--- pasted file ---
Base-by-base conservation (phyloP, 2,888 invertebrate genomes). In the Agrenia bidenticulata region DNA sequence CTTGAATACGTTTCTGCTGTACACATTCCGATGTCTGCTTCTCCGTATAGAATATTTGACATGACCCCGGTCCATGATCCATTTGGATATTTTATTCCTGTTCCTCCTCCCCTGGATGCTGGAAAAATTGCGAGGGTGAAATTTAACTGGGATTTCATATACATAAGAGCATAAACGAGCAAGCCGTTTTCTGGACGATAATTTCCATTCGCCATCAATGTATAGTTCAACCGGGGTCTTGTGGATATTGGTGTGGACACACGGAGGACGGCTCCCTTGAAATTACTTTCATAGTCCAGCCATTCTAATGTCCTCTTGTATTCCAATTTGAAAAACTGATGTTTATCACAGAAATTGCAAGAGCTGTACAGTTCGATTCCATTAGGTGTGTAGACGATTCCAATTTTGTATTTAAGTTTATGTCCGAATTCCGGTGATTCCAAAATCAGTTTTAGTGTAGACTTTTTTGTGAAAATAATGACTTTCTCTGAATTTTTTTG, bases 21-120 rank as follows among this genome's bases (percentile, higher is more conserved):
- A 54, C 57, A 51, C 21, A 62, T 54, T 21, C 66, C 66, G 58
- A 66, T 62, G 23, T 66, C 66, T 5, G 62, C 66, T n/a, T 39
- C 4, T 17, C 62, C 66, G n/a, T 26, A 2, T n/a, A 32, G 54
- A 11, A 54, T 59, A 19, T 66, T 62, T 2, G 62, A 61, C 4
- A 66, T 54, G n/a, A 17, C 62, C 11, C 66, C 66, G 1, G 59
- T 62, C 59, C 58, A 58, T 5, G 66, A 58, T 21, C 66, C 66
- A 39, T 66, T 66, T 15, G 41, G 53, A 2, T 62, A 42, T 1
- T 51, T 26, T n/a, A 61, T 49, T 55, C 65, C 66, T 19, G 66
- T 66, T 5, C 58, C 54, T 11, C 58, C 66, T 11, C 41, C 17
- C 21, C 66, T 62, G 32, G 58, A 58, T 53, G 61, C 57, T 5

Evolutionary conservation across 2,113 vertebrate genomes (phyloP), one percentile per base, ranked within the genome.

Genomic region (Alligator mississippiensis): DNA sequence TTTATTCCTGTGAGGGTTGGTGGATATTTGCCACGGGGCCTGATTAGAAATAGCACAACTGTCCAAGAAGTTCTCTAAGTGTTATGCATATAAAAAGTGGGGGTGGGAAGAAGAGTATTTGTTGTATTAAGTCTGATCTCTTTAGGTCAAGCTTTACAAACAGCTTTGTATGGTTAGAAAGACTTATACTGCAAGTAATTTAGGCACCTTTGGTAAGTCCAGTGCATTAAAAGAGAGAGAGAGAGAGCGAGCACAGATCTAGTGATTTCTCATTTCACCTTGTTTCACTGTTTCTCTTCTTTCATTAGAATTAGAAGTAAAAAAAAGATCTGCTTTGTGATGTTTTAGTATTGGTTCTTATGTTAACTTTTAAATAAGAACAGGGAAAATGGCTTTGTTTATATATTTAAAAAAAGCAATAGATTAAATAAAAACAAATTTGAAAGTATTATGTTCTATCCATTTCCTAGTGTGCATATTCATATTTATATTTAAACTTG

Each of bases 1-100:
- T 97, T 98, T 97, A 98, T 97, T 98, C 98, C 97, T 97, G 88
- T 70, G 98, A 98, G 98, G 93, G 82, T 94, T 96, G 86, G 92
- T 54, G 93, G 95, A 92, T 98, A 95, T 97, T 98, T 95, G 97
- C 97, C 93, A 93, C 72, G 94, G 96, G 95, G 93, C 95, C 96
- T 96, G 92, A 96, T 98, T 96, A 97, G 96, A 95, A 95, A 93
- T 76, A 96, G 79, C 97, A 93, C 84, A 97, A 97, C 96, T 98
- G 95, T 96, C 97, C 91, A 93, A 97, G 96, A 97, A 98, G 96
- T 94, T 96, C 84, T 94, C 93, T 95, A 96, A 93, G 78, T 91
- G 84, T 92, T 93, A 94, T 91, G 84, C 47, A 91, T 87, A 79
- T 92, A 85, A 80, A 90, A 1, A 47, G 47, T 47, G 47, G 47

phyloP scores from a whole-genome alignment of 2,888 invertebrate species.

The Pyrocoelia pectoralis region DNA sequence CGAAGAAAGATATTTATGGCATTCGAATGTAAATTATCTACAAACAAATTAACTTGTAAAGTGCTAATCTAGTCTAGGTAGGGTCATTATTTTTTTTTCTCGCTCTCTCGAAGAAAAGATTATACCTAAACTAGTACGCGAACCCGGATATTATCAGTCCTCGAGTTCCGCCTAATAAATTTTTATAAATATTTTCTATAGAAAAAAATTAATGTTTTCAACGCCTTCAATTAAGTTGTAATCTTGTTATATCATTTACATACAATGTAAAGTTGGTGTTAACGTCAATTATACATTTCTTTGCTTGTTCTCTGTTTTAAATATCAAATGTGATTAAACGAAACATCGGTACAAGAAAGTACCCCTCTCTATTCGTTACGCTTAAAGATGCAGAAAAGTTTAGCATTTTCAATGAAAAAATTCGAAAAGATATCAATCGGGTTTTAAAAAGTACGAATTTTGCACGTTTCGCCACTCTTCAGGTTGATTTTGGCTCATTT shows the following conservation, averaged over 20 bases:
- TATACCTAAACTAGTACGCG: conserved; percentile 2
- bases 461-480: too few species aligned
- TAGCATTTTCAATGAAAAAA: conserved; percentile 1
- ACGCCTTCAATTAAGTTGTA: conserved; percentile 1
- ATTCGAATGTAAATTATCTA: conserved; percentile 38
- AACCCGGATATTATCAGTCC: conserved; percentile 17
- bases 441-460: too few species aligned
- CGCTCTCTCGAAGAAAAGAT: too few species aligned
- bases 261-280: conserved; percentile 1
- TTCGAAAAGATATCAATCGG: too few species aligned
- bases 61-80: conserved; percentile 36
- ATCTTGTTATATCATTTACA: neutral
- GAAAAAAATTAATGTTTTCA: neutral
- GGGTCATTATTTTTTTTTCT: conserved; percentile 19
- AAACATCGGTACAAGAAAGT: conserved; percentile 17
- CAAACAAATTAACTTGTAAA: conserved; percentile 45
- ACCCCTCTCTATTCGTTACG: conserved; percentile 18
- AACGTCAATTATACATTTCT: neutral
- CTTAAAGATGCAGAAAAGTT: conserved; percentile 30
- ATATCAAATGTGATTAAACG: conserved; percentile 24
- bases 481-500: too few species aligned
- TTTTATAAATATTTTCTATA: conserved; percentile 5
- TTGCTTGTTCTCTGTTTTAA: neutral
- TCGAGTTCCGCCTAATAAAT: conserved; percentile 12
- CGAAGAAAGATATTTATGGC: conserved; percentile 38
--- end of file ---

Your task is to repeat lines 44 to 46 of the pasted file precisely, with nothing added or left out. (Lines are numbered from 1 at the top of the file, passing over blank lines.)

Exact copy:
- AACGTCAATTATACATTTCT: neutral
- CTTAAAGATGCAGAAAAGTT: conserved; percentile 30
- ATATCAAATGTGATTAAACG: conserved; percentile 24